11:19-26 The disciples could not think why that fig-tree should so soon wither away; but all wither who reject Christ; it represented the state of the Jewish church. We should rest in no religion that does not make us fruitful in good works. Christ taught them from hence to pray in faith. It may be applied to that mighty faith with which all true Christians are endued, and which does wonders in spiritual things. It justifies us, and so removes mountains of guilt, never to rise up in judgment against us. It purifies the heart, and so removes mountains of corruption, and makes them plain before the grace of God. One great errand to the throne of grace is to pray for the pardon of our sins; and care about this ought to be our daily concern.Have faith in God - Literally, "Have the faith of God." This may mean, have strong faith, or have confidence in God; a strong belief that he is able to accomplish things that appear most difficult with infinite ease, as the fig-tree was made to wither away by a word.22. And Jesus answering saith unto them, Have faith in God. See Poole on "Mark 11:20"

And Jesus answering, saith unto them,.... To all the disciples; for what Peter said, he said in the name of them all; and according to Matthew, the disciples said, "how soon is the fig tree withered away?" To which this is an answer; though the Arabic version renders it, "to him"; as if the words were directed particularly to Peter:

have faith in God; or "the faith of God", so the Vulgate Latin, Syriac, Persic, and Ethiopic versions; that is, exercise, and make use of that faith which has God for its author, which is the work of God, and of his operation, a free grace gift of his; and which has God for its object; and is supported by his power, and encouraged by his goodness, truth, and faithfulness: and so the Arabic version renders it, "believe in God"; not only that such things may be done, as the drying up a fig tree, but those that are much greater.

And Jesus answering saith unto them, Have {e} faith in God.

(e) The faith of God is that assured faith and trust which we have in him.

Mark 11:22. ἔχετε πίστιν, have faith. The thoughts of Jesus here take a turn in a different direction to what we should have expected. We look for explanations as to the real meaning of an apparently unreasonable action, the cursing of a fig tree. Instead, He turns aside to the subject of the faith necessary to perform miraculous actions. Can it be that the tradition is at fault here, connecting genuine words of the Master about faith and prayer with a comparatively unsuitable occasion? Certainly much of what is given here is found in other connections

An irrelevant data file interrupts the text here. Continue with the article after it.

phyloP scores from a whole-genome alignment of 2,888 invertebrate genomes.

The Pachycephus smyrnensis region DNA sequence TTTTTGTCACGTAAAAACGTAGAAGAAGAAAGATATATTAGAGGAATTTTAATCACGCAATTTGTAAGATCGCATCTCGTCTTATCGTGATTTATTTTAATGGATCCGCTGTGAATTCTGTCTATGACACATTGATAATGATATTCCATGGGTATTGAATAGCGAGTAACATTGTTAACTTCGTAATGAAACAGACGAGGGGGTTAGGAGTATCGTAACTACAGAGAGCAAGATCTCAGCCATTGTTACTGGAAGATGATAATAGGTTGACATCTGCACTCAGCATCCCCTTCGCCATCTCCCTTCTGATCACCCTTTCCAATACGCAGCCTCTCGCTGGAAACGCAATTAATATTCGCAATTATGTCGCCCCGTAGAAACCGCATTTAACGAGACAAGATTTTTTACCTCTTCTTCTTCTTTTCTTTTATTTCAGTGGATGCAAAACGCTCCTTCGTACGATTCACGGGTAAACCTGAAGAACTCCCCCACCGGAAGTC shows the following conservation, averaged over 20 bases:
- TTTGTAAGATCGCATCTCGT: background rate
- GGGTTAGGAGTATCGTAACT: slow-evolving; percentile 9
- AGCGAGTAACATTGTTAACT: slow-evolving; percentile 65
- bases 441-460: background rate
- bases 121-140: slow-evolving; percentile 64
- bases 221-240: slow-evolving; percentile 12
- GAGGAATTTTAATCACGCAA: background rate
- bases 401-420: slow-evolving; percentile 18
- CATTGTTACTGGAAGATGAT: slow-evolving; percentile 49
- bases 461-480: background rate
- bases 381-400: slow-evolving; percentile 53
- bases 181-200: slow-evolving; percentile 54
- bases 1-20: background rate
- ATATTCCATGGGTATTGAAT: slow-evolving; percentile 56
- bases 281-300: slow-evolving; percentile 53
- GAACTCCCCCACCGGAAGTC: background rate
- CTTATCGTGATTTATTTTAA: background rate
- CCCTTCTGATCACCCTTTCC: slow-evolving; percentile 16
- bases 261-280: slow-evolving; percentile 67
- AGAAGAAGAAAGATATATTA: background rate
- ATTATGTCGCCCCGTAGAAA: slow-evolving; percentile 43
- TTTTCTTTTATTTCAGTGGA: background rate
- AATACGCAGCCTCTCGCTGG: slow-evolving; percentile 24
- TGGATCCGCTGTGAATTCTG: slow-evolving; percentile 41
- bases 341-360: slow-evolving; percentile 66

22. Have faith in God] as the personal source of miraculous power. (Comp. Matthew 17:20; Luke 17:6.)

Mark 11:22. Ἔχετε, have) Hold fast.—πίστιν θεοῦ, faith) Such as it is right that they should have, who have God [as their God]: faith great and sincere, which believes in God, and believes in there being no foundation save God in all the things of the natural world. So ἐν τῇ προσευχῇ τοῦ θεοῦ in prayer of God, i.e. to God in solitude, Luke 6:12. So the kindness of God is used of the kindness, which is bestowed on the orphan [of Jonathan] from a regard to God alone, 2 Samuel 9:3, with which comp. Mark 11:1. So the cedars of God are trees not planted by human hands. The mountains [hills] of God, those which human culture does not reach.

Verses 22, 23. - Have faith in God; literally, have the faith of God - full, perfect, effectual faith in him; faith like a grain of mustard seed. You may be staggered and perplexed at what you will see shortly; but "have faith in God." The Jews may seem for a time to flourish like that green fig tree; but they will "soon be cut down as the grass, and be withered as the green herb." What seems difficult to you is easy with God. Trust in the Divine omnipotence. The things which are impossible with men are possible with him. Our Lord then uses a metaphor frequently employed to indicate the accomplishment of things so difficult as to be apparently impossible. He employs a bold and vivid hyperbole; and, pointing probably to the Mount of Olives overhanging them, and on the shoulders of which they were then standing, he says, "With this faith you might say to this mountain, Be thou taken up and cast into the sea, and it shall come to pass." Mark 11:22